Also, while I was deployed, my husband took over the schoolwork tracking and the girls would only give me updates and good news. My husband and I decided that since I was deployed in a unstable environment, arguments over homework or not doing what they were supposed to do was not conducive to me keeping my head clear for my job. Additionally, if something was to happen to me, my daughters did not need me lecturing them to be their last conversation. My children had enough on their plate at home, they did not need me telling them to do more. However, I would still sneak a peek at their grades online, at least my older child’s grades.
What were some of your main fears and/or concerns regarding your children’s well being when you were deployed?
My oldest daughter had not started her menstrual cycle when I was preparing to leave; I was concerned that she was going to become a “woman” while I was gone and how that would affect her. Another fear I had was that they would not need me anymore (as if they were good with me not being in their lives on a daily basis).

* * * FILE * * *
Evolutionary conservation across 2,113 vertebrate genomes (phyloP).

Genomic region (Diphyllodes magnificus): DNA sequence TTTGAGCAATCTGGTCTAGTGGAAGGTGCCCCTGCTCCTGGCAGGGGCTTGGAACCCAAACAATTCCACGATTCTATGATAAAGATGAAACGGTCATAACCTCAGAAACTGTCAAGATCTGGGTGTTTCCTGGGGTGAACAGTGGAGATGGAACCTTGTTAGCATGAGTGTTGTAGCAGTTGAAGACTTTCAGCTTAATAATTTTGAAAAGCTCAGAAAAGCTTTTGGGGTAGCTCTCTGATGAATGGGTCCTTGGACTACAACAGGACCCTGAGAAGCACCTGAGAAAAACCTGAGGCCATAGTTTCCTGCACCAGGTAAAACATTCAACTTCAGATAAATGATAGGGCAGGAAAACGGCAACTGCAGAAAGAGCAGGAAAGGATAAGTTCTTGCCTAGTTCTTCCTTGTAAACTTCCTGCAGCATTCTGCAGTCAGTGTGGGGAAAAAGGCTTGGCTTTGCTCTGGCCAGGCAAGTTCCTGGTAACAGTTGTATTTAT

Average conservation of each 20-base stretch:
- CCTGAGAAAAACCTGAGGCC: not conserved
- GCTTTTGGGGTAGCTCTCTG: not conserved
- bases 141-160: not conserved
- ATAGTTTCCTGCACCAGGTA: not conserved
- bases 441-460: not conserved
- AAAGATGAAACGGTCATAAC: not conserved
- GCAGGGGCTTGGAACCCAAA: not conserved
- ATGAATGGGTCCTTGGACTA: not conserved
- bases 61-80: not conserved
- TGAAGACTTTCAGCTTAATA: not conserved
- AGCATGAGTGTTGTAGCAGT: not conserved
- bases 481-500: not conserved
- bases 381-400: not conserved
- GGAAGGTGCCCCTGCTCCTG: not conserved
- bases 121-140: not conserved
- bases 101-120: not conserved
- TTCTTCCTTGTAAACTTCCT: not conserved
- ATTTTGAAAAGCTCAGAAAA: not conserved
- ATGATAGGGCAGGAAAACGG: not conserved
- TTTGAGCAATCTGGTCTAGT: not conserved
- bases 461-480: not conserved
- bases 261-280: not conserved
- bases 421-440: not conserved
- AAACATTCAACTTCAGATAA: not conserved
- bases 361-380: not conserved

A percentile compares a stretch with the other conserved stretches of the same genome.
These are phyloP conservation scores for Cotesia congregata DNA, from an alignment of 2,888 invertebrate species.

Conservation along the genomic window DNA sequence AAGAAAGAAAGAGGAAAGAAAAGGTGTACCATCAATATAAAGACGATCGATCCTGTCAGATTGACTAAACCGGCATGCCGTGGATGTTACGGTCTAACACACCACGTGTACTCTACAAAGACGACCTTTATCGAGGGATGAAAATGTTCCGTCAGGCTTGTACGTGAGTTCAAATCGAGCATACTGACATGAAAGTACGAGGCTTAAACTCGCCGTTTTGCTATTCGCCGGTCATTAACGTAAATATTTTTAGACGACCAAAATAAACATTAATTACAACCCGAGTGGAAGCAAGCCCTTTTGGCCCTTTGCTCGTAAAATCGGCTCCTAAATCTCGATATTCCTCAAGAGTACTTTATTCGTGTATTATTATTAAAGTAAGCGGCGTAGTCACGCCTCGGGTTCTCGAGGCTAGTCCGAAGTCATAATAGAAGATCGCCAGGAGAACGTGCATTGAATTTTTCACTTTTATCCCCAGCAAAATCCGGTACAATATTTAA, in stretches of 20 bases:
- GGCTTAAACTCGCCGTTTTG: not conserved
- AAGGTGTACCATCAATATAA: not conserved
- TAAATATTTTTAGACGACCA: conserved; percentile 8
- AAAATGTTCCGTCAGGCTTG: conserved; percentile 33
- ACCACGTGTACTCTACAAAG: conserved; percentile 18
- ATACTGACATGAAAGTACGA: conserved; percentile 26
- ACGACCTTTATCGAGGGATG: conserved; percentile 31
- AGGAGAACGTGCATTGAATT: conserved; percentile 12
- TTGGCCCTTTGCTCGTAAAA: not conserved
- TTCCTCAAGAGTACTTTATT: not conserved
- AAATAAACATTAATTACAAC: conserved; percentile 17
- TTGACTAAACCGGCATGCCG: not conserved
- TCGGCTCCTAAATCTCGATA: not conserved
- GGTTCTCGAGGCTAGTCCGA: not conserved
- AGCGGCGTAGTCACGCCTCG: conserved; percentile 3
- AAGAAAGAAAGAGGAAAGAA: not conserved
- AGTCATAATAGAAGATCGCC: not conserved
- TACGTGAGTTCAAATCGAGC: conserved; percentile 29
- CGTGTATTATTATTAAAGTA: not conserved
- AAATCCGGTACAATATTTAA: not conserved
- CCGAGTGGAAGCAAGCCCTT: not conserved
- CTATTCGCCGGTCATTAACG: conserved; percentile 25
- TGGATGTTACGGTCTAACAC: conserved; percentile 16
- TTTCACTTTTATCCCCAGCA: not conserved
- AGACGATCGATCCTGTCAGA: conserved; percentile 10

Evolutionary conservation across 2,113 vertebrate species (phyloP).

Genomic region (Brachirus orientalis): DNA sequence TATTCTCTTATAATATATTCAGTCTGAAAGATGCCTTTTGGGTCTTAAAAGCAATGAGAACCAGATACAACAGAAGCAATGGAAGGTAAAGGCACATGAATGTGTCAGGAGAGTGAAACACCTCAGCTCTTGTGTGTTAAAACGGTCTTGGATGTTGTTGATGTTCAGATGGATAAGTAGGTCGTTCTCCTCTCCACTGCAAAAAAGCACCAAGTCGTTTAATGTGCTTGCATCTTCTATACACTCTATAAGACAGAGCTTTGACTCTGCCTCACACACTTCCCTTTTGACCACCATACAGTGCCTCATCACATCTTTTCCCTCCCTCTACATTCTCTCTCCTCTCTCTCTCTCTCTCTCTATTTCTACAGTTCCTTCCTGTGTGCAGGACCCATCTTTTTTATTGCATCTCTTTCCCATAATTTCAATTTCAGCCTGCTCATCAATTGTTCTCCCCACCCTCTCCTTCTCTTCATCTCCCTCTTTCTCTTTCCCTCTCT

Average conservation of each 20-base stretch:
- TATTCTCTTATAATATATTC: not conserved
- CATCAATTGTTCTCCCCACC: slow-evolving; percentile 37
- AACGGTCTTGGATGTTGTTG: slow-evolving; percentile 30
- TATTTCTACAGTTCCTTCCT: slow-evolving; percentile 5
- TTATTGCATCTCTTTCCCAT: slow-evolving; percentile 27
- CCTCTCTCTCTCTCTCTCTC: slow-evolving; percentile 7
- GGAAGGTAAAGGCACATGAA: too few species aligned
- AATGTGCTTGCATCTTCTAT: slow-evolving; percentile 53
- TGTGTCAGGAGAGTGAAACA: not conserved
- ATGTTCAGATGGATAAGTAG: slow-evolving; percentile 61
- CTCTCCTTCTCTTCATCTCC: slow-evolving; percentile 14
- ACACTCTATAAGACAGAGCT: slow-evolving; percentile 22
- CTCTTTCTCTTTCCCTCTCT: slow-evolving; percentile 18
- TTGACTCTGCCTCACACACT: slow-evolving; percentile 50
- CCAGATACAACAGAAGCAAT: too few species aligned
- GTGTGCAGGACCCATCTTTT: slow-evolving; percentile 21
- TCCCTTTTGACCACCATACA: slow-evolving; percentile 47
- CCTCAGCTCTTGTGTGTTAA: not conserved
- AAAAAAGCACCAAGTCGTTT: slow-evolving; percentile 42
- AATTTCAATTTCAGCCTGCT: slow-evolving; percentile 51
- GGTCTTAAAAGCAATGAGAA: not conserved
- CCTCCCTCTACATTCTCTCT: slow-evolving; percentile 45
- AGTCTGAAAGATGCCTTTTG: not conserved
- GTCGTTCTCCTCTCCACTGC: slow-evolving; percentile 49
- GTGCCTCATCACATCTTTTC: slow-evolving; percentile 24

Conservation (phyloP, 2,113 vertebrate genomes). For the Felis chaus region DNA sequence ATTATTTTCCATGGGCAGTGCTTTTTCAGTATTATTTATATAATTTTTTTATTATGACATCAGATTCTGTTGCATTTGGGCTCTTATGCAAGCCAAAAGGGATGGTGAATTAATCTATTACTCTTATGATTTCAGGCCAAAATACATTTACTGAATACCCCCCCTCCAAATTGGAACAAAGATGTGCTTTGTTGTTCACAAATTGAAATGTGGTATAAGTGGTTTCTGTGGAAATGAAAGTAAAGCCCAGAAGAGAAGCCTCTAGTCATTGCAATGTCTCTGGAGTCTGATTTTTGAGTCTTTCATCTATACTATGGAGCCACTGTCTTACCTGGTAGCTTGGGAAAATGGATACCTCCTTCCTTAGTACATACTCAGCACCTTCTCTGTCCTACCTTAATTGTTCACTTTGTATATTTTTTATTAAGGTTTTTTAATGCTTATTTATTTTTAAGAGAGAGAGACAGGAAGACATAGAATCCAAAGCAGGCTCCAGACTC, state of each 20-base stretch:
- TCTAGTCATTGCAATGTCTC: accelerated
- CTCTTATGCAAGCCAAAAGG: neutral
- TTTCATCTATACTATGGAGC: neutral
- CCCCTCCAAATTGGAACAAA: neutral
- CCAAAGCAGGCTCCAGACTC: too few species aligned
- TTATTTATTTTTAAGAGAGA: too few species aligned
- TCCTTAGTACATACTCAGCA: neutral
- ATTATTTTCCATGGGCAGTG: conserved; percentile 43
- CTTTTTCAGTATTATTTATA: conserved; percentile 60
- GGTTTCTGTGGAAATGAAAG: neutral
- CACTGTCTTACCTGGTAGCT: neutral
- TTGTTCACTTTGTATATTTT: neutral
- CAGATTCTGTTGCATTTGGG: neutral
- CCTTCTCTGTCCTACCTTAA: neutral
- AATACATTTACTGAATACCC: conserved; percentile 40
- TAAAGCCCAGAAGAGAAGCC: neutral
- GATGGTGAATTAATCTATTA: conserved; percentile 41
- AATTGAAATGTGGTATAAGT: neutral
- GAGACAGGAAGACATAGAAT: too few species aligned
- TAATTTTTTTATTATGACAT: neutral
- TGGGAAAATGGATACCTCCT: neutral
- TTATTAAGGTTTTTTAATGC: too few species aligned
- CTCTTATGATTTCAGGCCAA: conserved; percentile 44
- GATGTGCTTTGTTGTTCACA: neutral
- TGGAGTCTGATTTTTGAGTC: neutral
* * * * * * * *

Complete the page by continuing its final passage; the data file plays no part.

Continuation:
What were some ways you were able to stay connected with your children when you were deployed?
We Skyped every day I could, and when we did not Skype I would send them emails. Once I got into my routine while deployed, I would work, go to the gym, and then Skype with the family before taking a shower and going to bed. Even with the many schedule changes I still maintained that routine, and my family adjusted their schedule to talk as well. I also sent them postcards and bought gifts online for them (such as flowers for Valentine’s day).
Please describe your transition back home. Did you do anything to prepare yourself and/or your children? Were there any challenges?
You can do all the preparation in the world to transition into your “life,” but you will be filled with too many disappointments if you do. From my experience, it was best for me to take each moment one step at a time, with a few “rules” to follow such as: